A Wild Workweek

Holly Snyder

As a Developmental Editor for FREA, the stories and writing I get to read, research, and develop are on some of my favorite subjects – planetology, sci-fi, and mythology. This week has been exceptionally enjoyable.

A few days ago, I was working in the non-fiction wing of the Archive, editing an article Enzmann wrote about wind profiles and suspended dust on Mars, and how both those things affect landing protocols of descending capsules. Not easy reading, as he writes in extraordinary detail and at education levels high above my own.

I don’t pretend to understand the information I read at Dr. Enzmann’s level. I studied astronomy with him for a few years in my youth, took some college courses here and there but I don’t have the foggiest idea about particle-particle interactions or how to understand Fd = 6 π η Rv, where apparently ‘Fd’ is a frictional force known as “Stokes’ drag” that acts on the interface between a viscous fluid and a small sphere moving through it – and the only reason I know that is because I read the article! It’s not my job to comprehend everything but to format and lay the information out in a consistent, pleasing way that’s user-friendly and legible to the general public.

You’re welcome 😊

Typically, I can only work on those types of articles for a limited period of time before my brain needs a break, so the past day or two I’ve had the pleasure of working on VP Michelle Snyder’s new book called The Wheel; a My-Fi story that ties together the astronomical aspects of the Zodiac from around 450 BC and a plot against the reign and life of Queen Virgo and the Kingdom of Light. Needless to say, I’m learning A LOT, and I’m having a phenomenal time doing it.

At one point, Queen Virgo becomes concerned for her safety and I thought the addition of two guard dogs by her side within the castle would be a nice touch, so I developed a little scene in which Virgo instructs her Lady-in-Waiting, Eirene to get two dogs from the pack that had recently been trained and certified by the trainer in the Kingdom. (Eirene is a Greek name meaning ‘Peace’ – Holly Riodann Thought Catalog,  2018)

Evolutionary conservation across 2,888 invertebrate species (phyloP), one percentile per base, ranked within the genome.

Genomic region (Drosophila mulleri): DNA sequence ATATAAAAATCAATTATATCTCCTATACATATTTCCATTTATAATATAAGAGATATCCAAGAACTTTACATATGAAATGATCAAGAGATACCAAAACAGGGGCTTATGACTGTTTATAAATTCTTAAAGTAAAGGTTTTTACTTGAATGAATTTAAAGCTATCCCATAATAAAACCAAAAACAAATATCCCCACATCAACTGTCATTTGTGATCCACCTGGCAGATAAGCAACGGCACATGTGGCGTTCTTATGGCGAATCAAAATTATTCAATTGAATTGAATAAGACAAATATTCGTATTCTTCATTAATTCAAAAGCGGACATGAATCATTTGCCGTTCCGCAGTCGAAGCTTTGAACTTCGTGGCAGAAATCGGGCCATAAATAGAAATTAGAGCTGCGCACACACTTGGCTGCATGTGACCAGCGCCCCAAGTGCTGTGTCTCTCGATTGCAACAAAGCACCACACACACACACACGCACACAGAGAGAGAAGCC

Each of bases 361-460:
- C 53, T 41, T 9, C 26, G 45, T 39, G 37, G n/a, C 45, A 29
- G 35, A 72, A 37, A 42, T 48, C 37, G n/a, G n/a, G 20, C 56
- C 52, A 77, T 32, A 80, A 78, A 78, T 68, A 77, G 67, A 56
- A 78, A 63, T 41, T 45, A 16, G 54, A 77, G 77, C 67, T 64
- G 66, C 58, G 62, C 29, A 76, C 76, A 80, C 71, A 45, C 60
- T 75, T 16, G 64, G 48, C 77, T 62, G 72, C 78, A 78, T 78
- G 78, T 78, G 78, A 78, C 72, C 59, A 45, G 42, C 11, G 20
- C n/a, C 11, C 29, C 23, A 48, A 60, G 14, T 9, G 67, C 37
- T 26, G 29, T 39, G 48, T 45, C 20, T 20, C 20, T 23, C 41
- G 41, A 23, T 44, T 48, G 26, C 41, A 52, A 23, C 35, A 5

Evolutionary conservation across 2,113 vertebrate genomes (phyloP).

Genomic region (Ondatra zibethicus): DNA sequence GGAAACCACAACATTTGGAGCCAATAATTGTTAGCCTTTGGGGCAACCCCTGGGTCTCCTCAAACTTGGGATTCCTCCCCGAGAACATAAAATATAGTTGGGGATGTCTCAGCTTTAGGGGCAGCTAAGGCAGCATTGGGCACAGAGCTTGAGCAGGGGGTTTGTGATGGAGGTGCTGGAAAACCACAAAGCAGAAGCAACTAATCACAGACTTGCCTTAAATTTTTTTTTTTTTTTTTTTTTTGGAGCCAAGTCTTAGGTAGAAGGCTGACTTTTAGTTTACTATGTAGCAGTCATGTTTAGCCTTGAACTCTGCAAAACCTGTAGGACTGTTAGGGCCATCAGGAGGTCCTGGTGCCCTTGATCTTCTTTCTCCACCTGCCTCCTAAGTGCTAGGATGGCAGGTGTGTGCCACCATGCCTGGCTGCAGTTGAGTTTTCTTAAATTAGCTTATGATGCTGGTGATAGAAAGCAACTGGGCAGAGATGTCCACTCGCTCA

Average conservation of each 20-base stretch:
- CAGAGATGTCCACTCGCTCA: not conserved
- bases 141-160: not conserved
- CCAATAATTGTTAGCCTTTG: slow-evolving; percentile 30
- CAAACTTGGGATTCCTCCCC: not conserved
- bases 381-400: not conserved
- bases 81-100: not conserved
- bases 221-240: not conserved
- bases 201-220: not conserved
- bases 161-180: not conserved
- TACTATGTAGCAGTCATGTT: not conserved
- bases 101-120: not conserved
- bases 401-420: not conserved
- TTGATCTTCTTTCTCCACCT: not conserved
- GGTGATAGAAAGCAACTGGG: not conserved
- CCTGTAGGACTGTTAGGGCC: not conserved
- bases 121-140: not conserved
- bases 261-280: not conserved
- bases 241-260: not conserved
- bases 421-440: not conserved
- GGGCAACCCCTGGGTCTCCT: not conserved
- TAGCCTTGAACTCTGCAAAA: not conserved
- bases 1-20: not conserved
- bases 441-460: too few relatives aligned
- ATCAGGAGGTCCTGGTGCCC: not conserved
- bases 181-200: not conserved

So, first I was like, “Huh. Who would train guard dogs in her Kingdom?” So obviously, I googled ‘fancy word for dog trainer’ and up popped the word Cynologist. Boom! In it goes. Then I thought, wait, where on the BC timeline am I? Were there dogs back then? What kind? How old are dogs??

The Age of the Golden Men was around 450 B.C. so I started there. Back to Google I go, and I searched ‘dogs from 450 BC’. One of the first articles was called Dogs in Ancient Greece and Rome from an obscure UChicago.edu Miscellaneous Encyclopedia website that mentioned a breed of dog that watched over the house and livestock, “canis pastoralis”. Next search in my queue! That came up with a lot of images, but mostly Instagram accounts links with very little scholarly content. I found an article talking about the Abruzzese Sheepdog, also called Abruzzese Mastiff, that guarded houses and livestock, but that breed seemed a little cumbersome for our Queen. Finally, I came across the Roman poet Ovid, best known for his 15-book long narrative on classical mythology. In this series, he specifically mentions a breed of guard and attack hounds called Laconians. After a quick image search, I knew that was the breed for us!

So, my work week so far has entailed how to calculate the suspended dust in the atmosphere and surface of Mars, then some research about what guard dogs were used in ancient Greek mythology. If someone offered me a job with that description, I’d take it 100x over.

You can find serial chapters of The Wheel in our publication The Enzmann Chronicles, available here, and for $10/m you can become a member and read all of those and Enzmann’s articles about his study of the atmosphere of Mars applied to space exploration and all the research in the digital Archive!

Till next time!

How has the Study of Astronomy Changed?